Open this publication in new window or tab >>School nurse’s experiences of offering HPV vaccination to young girls in a Swedish vaccination program
2019 (English)Conference paper, Oral presentation only (Refereed)
Abstract [en]

Background: In the Swedish school health system, girls 10-12 years old are vaccinated for Human Papillomavirus (HPV) with a vaccination coverage of 80%, which is less than other vaccinations in the national child vaccination program according to The Public Health Agency of Sweden. The aim of this study was to describe school nurse’s experience of offering HPV vaccination to girls, age 10-12 years old.

Methods: Focus group interviews (n=4) with school nurses (n=17) working in rural and urban areas. The analysis was based on Elo & Kyngäs content analysis.

Results: The school nurses had different strategies, abilities and presumptions when offering HPV vaccination. There were various ways to inform parents and girls  about HPV and HPV vaccination, but commonly they use information from the school health systems guidelines. It was found that school nurses experienced that there was a lack of knowledge about HPV among both school nurses, parents, girls. One of the problems that the school nurses had was to get the written consent from the parent. Without the written consent, the vaccination will not be performed.

Conclusions: The school nurse's vaccination assignment is complex. There are several factors that are important before the vaccination itself can be carried out.  How it is performed differs between the school nurses depending on strategy, ability and presumption. The results indicate that an increased knowledge and support in the daily work with HPV vaccination is needed in order to increase the HPV vaccination coverage in the long term.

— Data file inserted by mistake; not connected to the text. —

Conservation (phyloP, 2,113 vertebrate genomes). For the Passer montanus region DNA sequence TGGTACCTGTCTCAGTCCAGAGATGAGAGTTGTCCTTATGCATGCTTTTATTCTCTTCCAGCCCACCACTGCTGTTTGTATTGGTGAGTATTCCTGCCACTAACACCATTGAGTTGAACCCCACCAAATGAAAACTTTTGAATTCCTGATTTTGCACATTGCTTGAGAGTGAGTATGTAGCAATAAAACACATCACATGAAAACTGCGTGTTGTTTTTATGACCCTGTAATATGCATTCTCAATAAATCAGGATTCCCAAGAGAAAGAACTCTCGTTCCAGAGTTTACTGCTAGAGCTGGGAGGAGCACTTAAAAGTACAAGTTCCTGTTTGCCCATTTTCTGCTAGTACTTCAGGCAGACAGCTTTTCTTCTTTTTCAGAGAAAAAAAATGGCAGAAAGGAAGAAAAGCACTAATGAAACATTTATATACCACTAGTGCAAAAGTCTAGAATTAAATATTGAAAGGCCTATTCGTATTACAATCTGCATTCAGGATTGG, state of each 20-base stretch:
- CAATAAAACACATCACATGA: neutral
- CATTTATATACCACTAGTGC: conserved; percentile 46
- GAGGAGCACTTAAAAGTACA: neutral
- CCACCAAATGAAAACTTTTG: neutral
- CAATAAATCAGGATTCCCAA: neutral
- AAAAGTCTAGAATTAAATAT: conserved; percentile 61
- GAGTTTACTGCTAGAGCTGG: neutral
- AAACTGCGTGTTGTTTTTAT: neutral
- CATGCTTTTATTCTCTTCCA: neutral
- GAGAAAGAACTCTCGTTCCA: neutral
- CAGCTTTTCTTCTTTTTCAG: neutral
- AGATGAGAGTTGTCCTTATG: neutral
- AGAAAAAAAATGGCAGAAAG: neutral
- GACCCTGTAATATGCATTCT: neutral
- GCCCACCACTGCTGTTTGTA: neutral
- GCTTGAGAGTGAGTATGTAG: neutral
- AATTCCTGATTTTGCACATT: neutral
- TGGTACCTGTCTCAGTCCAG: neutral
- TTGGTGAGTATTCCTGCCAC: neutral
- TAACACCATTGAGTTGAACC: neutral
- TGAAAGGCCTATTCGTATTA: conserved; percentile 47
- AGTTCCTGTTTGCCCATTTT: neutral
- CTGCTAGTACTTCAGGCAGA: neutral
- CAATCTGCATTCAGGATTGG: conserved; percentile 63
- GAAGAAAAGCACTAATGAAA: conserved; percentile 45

Keywords
HPV vaccination
National Category
Nursing
Identifiers
urn:nbn:se:oru:diva-75555 (URN)
Conference
School Nurses International Conference (SNI), Stockholm, Sweden, 22-26 July, 2019
Available from: 2019-08-05 Created: 2019-08-05 Last updated: 2019-08-07Bibliographically approved
Allvin, R., Fjordkvist, E. & Blomberg, K. (2019). Struggling to be seen and understood as a person: chronic back pain patients’ experiences of encounters in healthcare: an interview study. Nursing Open, 6(3), 1047-1054
Open this publication in new window or tab >>Struggling to be seen and understood as a person: chronic back pain patients’ experiences of encounters in healthcare: an interview study
2019 (English)In: Nursing Open, E-ISSN 2054-1058, Vol. 6, no 3, p. 1047-1054Article in journal (Refereed) Published
Abstract [en]

Aim: The aim of this study was to describe how patients with chronic back pain experience encounters with health care. Persons with chronic back pain are a stigmatized group often treated based on stereotypes, which may lead to misunderstandings and create frustrated patients and healthcare personnel. Few studies have examined the generic aspects of quality of care in this context.

Design: A descriptive design with a qualitative approach was used.

Methods: Nine individual interviews were conducted with chronic back pain patients after admission to an orthopaedic hospital ward. Data were analysed using content analysis.